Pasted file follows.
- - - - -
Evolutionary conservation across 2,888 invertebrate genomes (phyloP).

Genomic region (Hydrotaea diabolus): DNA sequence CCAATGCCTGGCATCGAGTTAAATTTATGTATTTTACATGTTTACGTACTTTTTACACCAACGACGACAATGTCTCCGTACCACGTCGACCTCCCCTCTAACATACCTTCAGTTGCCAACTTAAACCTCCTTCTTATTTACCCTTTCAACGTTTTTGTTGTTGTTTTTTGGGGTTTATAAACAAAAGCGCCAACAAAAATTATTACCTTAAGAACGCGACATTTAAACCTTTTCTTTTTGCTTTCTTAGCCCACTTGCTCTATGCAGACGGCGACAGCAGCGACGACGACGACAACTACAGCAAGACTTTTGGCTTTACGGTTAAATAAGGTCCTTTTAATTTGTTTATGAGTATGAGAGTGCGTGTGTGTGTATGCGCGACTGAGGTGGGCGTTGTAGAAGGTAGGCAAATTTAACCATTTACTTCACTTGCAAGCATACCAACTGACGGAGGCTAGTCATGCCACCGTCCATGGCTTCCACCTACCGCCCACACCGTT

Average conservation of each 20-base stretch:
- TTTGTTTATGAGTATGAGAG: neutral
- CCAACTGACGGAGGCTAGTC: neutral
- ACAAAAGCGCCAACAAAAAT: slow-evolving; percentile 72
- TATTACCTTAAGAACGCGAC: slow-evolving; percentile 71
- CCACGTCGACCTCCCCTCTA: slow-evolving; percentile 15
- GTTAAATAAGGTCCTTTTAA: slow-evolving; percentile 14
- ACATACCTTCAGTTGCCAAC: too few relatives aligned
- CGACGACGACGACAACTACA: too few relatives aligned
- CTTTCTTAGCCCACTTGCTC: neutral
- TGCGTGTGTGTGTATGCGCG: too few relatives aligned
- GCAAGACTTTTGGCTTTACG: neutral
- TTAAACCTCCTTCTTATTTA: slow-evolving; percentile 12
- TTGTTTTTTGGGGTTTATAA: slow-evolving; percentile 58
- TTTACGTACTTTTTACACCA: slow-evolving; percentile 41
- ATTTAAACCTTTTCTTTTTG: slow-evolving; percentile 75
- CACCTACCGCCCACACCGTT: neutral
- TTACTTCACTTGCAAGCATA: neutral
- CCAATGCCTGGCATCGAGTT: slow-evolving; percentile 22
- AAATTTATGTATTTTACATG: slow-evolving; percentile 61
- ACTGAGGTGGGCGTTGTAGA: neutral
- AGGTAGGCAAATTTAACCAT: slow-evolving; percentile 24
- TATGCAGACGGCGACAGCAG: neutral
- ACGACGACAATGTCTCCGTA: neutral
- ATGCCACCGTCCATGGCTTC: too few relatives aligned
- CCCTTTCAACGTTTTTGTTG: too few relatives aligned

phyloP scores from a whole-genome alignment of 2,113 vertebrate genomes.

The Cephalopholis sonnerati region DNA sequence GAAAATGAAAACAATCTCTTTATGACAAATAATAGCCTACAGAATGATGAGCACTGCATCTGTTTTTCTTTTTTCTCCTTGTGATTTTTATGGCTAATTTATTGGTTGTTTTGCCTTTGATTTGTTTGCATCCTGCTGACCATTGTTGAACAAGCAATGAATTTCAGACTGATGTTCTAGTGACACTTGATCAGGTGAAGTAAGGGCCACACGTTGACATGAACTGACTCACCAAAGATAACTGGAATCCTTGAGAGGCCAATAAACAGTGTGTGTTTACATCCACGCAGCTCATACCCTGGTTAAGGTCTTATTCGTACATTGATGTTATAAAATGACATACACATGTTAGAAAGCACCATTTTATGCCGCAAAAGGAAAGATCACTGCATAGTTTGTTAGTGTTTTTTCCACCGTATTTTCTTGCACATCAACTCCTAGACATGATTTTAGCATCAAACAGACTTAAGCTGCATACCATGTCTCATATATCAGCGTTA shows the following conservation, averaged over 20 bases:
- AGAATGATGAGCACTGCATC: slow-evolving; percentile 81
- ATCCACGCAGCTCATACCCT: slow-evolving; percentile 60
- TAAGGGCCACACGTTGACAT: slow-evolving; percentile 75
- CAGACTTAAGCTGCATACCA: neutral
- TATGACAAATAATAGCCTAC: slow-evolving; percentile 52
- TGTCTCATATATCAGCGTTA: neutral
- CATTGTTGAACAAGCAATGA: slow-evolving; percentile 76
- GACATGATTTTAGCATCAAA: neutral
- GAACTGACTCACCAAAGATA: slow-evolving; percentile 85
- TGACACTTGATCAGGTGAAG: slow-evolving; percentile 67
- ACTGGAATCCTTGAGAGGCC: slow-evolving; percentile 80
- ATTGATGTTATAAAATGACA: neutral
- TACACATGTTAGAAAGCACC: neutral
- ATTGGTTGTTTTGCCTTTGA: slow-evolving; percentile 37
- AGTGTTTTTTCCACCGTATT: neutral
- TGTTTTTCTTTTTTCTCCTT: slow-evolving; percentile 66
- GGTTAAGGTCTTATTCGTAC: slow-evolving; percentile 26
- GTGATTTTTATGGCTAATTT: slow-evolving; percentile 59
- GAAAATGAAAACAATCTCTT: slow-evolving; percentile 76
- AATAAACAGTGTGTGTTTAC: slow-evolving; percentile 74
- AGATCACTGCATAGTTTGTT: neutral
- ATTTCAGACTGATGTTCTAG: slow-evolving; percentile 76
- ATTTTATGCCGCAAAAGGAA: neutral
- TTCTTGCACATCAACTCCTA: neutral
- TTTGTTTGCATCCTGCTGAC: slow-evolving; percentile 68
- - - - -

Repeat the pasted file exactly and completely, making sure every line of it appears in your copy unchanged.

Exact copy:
Evolutionary conservation across 2,888 invertebrate genomes (phyloP).

Genomic region (Hydrotaea diabolus): DNA sequence CCAATGCCTGGCATCGAGTTAAATTTATGTATTTTACATGTTTACGTACTTTTTACACCAACGACGACAATGTCTCCGTACCACGTCGACCTCCCCTCTAACATACCTTCAGTTGCCAACTTAAACCTCCTTCTTATTTACCCTTTCAACGTTTTTGTTGTTGTTTTTTGGGGTTTATAAACAAAAGCGCCAACAAAAATTATTACCTTAAGAACGCGACATTTAAACCTTTTCTTTTTGCTTTCTTAGCCCACTTGCTCTATGCAGACGGCGACAGCAGCGACGACGACGACAACTACAGCAAGACTTTTGGCTTTACGGTTAAATAAGGTCCTTTTAATTTGTTTATGAGTATGAGAGTGCGTGTGTGTGTATGCGCGACTGAGGTGGGCGTTGTAGAAGGTAGGCAAATTTAACCATTTACTTCACTTGCAAGCATACCAACTGACGGAGGCTAGTCATGCCACCGTCCATGGCTTCCACCTACCGCCCACACCGTT

Average conservation of each 20-base stretch:
- TTTGTTTATGAGTATGAGAG: neutral
- CCAACTGACGGAGGCTAGTC: neutral
- ACAAAAGCGCCAACAAAAAT: slow-evolving; percentile 72
- TATTACCTTAAGAACGCGAC: slow-evolving; percentile 71
- CCACGTCGACCTCCCCTCTA: slow-evolving; percentile 15
- GTTAAATAAGGTCCTTTTAA: slow-evolving; percentile 14
- ACATACCTTCAGTTGCCAAC: too few relatives aligned
- CGACGACGACGACAACTACA: too few relatives aligned
- CTTTCTTAGCCCACTTGCTC: neutral
- TGCGTGTGTGTGTATGCGCG: too few relatives aligned
- GCAAGACTTTTGGCTTTACG: neutral
- TTAAACCTCCTTCTTATTTA: slow-evolving; percentile 12
- TTGTTTTTTGGGGTTTATAA: slow-evolving; percentile 58
- TTTACGTACTTTTTACACCA: slow-evolving; percentile 41
- ATTTAAACCTTTTCTTTTTG: slow-evolving; percentile 75
- CACCTACCGCCCACACCGTT: neutral
- TTACTTCACTTGCAAGCATA: neutral
- CCAATGCCTGGCATCGAGTT: slow-evolving; percentile 22
- AAATTTATGTATTTTACATG: slow-evolving; percentile 61
- ACTGAGGTGGGCGTTGTAGA: neutral
- AGGTAGGCAAATTTAACCAT: slow-evolving; percentile 24
- TATGCAGACGGCGACAGCAG: neutral
- ACGACGACAATGTCTCCGTA: neutral
- ATGCCACCGTCCATGGCTTC: too few relatives aligned
- CCCTTTCAACGTTTTTGTTG: too few relatives aligned

phyloP scores from a whole-genome alignment of 2,113 vertebrate genomes.

The Cephalopholis sonnerati region DNA sequence GAAAATGAAAACAATCTCTTTATGACAAATAATAGCCTACAGAATGATGAGCACTGCATCTGTTTTTCTTTTTTCTCCTTGTGATTTTTATGGCTAATTTATTGGTTGTTTTGCCTTTGATTTGTTTGCATCCTGCTGACCATTGTTGAACAAGCAATGAATTTCAGACTGATGTTCTAGTGACACTTGATCAGGTGAAGTAAGGGCCACACGTTGACATGAACTGACTCACCAAAGATAACTGGAATCCTTGAGAGGCCAATAAACAGTGTGTGTTTACATCCACGCAGCTCATACCCTGGTTAAGGTCTTATTCGTACATTGATGTTATAAAATGACATACACATGTTAGAAAGCACCATTTTATGCCGCAAAAGGAAAGATCACTGCATAGTTTGTTAGTGTTTTTTCCACCGTATTTTCTTGCACATCAACTCCTAGACATGATTTTAGCATCAAACAGACTTAAGCTGCATACCATGTCTCATATATCAGCGTTA shows the following conservation, averaged over 20 bases:
- AGAATGATGAGCACTGCATC: slow-evolving; percentile 81
- ATCCACGCAGCTCATACCCT: slow-evolving; percentile 60
- TAAGGGCCACACGTTGACAT: slow-evolving; percentile 75
- CAGACTTAAGCTGCATACCA: neutral
- TATGACAAATAATAGCCTAC: slow-evolving; percentile 52
- TGTCTCATATATCAGCGTTA: neutral
- CATTGTTGAACAAGCAATGA: slow-evolving; percentile 76
- GACATGATTTTAGCATCAAA: neutral
- GAACTGACTCACCAAAGATA: slow-evolving; percentile 85
- TGACACTTGATCAGGTGAAG: slow-evolving; percentile 67
- ACTGGAATCCTTGAGAGGCC: slow-evolving; percentile 80
- ATTGATGTTATAAAATGACA: neutral
- TACACATGTTAGAAAGCACC: neutral
- ATTGGTTGTTTTGCCTTTGA: slow-evolving; percentile 37
- AGTGTTTTTTCCACCGTATT: neutral
- TGTTTTTCTTTTTTCTCCTT: slow-evolving; percentile 66
- GGTTAAGGTCTTATTCGTAC: slow-evolving; percentile 26
- GTGATTTTTATGGCTAATTT: slow-evolving; percentile 59
- GAAAATGAAAACAATCTCTT: slow-evolving; percentile 76
- AATAAACAGTGTGTGTTTAC: slow-evolving; percentile 74
- AGATCACTGCATAGTTTGTT: neutral
- ATTTCAGACTGATGTTCTAG: slow-evolving; percentile 76
- ATTTTATGCCGCAAAAGGAA: neutral
- TTCTTGCACATCAACTCCTA: neutral
- TTTGTTTGCATCCTGCTGAC: slow-evolving; percentile 68